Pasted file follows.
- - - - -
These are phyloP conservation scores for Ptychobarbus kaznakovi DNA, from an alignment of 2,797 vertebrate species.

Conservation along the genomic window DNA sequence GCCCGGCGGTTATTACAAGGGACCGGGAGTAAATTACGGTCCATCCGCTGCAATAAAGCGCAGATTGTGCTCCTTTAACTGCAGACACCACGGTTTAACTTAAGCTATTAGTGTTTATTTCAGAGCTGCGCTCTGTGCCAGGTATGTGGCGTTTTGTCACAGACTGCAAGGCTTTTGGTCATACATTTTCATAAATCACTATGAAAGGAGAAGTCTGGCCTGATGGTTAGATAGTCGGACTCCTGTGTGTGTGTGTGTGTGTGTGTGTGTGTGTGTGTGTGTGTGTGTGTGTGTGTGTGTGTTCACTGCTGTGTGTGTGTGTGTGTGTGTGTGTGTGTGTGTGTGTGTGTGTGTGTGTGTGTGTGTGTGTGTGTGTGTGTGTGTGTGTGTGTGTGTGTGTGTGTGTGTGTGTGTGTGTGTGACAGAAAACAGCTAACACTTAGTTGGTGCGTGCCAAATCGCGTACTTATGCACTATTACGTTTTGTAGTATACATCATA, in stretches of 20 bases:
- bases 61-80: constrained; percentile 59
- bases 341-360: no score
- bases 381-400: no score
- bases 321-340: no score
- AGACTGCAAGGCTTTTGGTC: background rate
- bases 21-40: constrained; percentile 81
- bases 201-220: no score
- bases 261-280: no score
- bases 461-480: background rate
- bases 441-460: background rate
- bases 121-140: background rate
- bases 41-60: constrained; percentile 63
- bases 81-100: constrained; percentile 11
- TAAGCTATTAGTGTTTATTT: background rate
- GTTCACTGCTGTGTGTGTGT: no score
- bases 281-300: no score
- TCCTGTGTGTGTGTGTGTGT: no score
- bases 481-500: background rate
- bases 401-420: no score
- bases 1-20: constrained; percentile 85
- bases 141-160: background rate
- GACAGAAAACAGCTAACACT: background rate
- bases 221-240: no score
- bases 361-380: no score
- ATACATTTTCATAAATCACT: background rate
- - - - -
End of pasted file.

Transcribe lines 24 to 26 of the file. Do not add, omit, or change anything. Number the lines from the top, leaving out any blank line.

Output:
- GACAGAAAACAGCTAACACT: background rate
- bases 221-240: no score
- bases 361-380: no score